The wettability of a polymer surface--related to its hydrophobicity or tendency to repel water--can be crucial for determining its utility, such as for a coating or a purification membrane. While wettability is commonly associated with the macroscopic measurement of a contact angle between surface, water, and air, the molecular physics that underlie these macroscopic observations are not fully known, and anticipating relative behavior of different polymers is challenging. To address this gap in molecular-level understanding, we use molecular dynamics simulations to investigate and contrast interactions of water with six chemically distinct polymers: polytetrafluoroethylene, polyethylene, polyvinyl chloride, poly(methyl methacrylate), Nylon 66, and polyvinyl alcohol. We show that several prospective quantitative metrics for hydrophobicity agree well with experimental contact angles. Moreover, the behavior of water in proximity to these polymer surfaces can be distinguished with analysis of interfacial water dynamics, extent of hydrogen bonding, and molecular orientation--even when macroscopic measures of hydrophobicity are similar. The predominant factor dictating wettability is found to be the extent of hydrogen-bonding between polymer and water, but the precise manifestation of hydrogen-bonding and its impact on surface-water structure varies. In the absence of hydrogen-bonding, other molecular interactions and polymer mechanics control hydrophobic ordering. These results provide new insights into how polymer chemistry specifically impacts water-polymer interactions and translates to surface hydrophobicity. Such factors may facilitate the design or processing of polymer surfaces to achieve targeted wetting behavior, and presented analyses can be useful in studying the interfacial physics of other systems.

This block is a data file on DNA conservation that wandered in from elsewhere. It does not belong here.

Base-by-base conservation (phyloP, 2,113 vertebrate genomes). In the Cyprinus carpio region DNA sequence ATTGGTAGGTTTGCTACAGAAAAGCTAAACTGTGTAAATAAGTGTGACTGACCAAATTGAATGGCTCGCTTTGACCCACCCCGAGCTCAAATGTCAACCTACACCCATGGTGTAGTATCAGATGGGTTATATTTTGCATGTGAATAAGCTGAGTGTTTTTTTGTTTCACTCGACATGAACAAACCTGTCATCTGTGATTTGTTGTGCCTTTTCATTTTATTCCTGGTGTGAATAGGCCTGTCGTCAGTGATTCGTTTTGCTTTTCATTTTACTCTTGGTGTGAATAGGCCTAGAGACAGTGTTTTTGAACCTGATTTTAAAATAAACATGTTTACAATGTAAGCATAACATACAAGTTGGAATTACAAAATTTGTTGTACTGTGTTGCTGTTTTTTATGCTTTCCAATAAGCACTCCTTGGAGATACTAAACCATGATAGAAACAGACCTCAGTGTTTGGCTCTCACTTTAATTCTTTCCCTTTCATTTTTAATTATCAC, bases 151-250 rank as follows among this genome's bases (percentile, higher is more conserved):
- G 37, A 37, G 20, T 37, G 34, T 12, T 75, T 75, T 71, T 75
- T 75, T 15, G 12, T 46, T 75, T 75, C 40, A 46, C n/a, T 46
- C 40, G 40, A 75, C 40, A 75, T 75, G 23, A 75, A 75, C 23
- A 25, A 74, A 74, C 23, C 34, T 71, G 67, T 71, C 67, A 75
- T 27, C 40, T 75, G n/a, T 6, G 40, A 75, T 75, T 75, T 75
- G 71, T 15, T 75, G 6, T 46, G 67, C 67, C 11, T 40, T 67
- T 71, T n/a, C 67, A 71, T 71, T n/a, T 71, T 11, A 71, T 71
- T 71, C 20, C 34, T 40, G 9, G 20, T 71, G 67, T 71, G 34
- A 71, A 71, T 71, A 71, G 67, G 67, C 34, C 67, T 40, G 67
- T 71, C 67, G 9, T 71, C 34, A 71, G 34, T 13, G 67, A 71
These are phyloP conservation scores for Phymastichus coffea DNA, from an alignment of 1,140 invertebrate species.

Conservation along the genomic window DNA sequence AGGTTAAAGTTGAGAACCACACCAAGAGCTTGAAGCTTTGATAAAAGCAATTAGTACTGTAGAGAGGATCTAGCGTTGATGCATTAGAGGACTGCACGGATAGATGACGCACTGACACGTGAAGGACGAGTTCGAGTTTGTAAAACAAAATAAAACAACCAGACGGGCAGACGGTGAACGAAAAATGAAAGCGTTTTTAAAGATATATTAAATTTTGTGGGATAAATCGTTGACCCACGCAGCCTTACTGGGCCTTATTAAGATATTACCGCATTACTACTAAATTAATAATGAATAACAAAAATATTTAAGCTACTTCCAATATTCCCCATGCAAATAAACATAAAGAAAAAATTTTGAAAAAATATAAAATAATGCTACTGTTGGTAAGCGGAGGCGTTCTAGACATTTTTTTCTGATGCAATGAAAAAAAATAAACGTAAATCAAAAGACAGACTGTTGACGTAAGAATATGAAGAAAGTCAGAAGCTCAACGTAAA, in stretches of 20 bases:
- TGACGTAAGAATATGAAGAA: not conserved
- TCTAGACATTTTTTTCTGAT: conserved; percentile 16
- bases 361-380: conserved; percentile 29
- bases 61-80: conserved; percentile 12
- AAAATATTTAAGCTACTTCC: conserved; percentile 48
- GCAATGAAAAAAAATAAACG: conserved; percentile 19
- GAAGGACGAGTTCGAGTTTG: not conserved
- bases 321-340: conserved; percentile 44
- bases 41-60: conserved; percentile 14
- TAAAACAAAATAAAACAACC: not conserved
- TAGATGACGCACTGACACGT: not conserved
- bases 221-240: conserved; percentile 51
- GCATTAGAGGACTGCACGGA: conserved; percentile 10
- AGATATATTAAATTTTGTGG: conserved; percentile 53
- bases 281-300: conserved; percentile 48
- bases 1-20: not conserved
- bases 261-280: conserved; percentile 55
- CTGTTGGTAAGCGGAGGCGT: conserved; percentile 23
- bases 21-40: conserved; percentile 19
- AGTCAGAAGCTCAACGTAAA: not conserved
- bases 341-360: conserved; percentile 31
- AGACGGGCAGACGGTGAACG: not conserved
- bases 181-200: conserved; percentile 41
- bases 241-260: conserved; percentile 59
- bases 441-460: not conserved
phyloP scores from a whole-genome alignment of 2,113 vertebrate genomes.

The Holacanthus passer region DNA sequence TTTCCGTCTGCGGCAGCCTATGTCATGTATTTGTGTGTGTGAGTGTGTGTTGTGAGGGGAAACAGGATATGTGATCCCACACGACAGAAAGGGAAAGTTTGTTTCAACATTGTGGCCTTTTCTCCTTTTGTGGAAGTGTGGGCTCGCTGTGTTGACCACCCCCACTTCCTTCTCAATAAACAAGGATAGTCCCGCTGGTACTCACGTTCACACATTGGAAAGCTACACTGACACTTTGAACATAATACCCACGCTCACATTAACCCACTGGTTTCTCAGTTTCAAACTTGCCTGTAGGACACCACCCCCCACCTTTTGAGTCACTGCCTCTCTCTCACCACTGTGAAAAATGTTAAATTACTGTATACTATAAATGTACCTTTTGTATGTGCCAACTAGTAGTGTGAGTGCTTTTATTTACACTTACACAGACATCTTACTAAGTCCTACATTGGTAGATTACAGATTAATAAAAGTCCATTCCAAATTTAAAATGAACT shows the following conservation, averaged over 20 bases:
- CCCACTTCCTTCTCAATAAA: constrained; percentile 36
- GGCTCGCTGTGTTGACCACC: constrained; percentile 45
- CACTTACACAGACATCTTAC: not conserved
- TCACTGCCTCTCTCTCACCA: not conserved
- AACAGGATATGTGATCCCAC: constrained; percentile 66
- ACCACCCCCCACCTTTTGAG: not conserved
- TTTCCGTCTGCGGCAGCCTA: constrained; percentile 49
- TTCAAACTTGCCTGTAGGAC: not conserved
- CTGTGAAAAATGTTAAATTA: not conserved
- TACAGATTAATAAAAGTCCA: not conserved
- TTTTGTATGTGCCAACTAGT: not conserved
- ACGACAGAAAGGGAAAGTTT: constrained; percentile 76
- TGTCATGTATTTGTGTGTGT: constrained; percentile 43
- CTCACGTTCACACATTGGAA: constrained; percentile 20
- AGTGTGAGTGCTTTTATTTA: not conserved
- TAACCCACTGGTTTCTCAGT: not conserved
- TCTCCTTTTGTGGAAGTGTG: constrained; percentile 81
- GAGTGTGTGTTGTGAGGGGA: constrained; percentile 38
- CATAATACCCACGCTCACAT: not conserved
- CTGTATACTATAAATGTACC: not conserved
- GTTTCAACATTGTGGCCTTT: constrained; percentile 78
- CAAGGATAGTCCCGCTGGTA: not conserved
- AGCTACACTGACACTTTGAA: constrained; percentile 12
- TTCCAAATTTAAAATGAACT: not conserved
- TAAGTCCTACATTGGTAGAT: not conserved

Updated text and references. Reorganization of some methods. Inclusion of additional supporting calculations and analysis.